“Therefore encourage one another and build one another up, just as you are doing.”
~ 1 Thessalonians 5:11
If you’ve been keeping up with the blog, you may have noticed it’s been quiet for a while. My heart has been a little distracted and at times discouraged. I’m sure I’m not alone in this. I decided, why not write out some of my thoughts that might help someone else.
Those paying attention will have noticed that our culture is rapidly growing in animosity toward God and therefore, growing in contempt for God’s people. If you’ve been a part of a local church, you may have experienced the heartache of leaders and friends abandoning the faith, becoming casualties of the world. These things have laid on me a weight of concern for the Church, specifically Faith Community. Though these thoughts can be overwhelming, what it has done in me is stirred up deliberate study about the Church - universal and local. The last few months have been spent digging into Scripture and other helpful resources (books listed below).
I am convinced, more than ever, that one of the sole ways God pulls His children through the dangers of life and safely into Glory is through believers committed to one another within the visible gathering. In a country where biblically faithful churches seem to be declining, I want to take the health of this church seriously. The Way is hard and the local church is not trivial. Back in 2017, Paul Washer said in a conference message to pastors, “to neglect the local assembly and its spiritual prosperity is to neglect God’s greatest plan on earth to reveal His glory.”
“to neglect the local assembly and its spiritual prosperity is to neglect God’s greatest plan on earth to reveal His glory.”
The apostle Paul’s letters to the churches in the New Testament have been nourishment to my soul. He understood the urgency of meeting with the redeemed. Whether on the mission field or in prison, he yearned to be physically back among these local meetings. He wanted to edify his brothers and sisters in Christ and to be built up by them. You can hear it in his words to the Roman Christians, “For I long to see you, that I may impart to you some spiritual gift to strengthen you— that is, that we may be mutually encouraged by each other's faith, both yours and mine.” (Romans 1:11-12)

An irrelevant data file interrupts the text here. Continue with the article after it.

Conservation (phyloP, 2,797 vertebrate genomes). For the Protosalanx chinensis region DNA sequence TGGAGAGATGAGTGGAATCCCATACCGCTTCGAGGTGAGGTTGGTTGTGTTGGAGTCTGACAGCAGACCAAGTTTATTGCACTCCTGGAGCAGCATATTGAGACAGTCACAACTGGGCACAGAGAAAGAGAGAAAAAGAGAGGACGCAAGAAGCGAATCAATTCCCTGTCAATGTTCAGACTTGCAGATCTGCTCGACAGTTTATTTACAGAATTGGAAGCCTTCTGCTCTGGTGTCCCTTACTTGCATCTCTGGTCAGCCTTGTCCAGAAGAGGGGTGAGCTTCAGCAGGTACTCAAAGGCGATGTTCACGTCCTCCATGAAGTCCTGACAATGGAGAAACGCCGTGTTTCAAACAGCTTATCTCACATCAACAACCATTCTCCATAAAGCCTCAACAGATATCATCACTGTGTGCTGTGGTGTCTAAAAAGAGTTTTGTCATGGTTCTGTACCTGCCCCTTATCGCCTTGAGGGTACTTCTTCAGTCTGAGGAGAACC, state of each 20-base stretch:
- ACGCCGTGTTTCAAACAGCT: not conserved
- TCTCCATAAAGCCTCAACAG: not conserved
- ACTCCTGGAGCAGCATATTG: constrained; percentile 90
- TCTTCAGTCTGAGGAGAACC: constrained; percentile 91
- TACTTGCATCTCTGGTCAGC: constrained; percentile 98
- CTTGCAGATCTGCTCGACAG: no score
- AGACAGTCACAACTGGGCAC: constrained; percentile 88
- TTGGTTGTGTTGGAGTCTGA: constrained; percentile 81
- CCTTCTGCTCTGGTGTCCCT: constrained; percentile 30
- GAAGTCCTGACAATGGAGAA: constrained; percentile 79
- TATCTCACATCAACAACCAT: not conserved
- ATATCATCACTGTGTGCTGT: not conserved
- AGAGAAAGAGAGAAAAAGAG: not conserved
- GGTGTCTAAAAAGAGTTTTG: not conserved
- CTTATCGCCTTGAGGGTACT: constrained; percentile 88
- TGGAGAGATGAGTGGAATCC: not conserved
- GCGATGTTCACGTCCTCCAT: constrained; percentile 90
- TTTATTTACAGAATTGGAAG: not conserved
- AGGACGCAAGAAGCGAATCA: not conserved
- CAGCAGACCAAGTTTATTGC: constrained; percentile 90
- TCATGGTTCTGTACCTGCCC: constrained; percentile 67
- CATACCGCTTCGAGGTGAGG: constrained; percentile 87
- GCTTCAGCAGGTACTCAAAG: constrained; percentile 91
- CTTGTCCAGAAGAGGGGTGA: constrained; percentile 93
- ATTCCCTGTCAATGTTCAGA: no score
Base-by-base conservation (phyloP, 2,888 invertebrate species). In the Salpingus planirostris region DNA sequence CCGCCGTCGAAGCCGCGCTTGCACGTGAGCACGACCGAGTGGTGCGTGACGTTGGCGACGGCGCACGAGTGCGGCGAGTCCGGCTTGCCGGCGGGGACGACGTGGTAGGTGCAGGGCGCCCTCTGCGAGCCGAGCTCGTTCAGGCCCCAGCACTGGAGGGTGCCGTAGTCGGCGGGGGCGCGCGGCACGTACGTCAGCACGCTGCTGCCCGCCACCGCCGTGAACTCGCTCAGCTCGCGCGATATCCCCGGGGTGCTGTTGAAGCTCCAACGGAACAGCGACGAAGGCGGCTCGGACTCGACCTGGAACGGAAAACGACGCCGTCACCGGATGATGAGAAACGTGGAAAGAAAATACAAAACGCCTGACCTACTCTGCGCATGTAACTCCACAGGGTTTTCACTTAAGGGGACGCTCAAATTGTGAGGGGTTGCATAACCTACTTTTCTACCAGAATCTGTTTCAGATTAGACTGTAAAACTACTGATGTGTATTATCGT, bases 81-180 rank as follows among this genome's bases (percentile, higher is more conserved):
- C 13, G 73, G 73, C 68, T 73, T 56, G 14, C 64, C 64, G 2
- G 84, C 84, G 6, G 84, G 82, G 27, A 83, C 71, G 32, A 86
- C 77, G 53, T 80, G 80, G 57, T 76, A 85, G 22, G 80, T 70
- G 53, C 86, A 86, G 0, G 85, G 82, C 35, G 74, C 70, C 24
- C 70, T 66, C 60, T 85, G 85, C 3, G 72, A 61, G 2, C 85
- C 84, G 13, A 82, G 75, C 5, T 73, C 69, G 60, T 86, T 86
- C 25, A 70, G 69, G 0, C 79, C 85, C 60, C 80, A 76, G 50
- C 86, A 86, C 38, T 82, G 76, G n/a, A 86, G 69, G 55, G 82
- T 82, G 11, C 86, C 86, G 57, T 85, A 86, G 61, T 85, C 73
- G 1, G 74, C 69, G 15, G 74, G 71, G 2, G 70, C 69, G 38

Having been a member of FCC for over a decade, it is amazing to me that God used this one man to help establish multiple churches. I can’t imagine the burden that comes from loving and shepherding many. Of course these churches had their need for correction, like we all do - division, pride, legalism, worldliness, false theology, complaining etc were some of their faults; but one tiny church Paul planted was the exception. This was the church in Thessalonica.
The Thessalonian church was founded after Paul “on three Sabbath days” reasoned with them from the Scriptures (Acts 17). It was set in the middle of a city ripe with crime, prostitution, pornography and a low value of life. This small group of new Christians was certainly in the middle of an idolatrous society, causing them trouble. 1 Thessalonians 1:6 says, they “received the word in much affliction”.
What then, made Paul say, “we ask and urge you in the Lord Jesus, that as you received from us how you ought to walk and to please God, just as you are doing, that you do so more and more.” (1 Thess 4:1) He was telling this faithful church, “you're doing well, keep going.” They endured the same persecutions as the rest of the churches. They too were sinners saved by grace alone. What produced such obedience?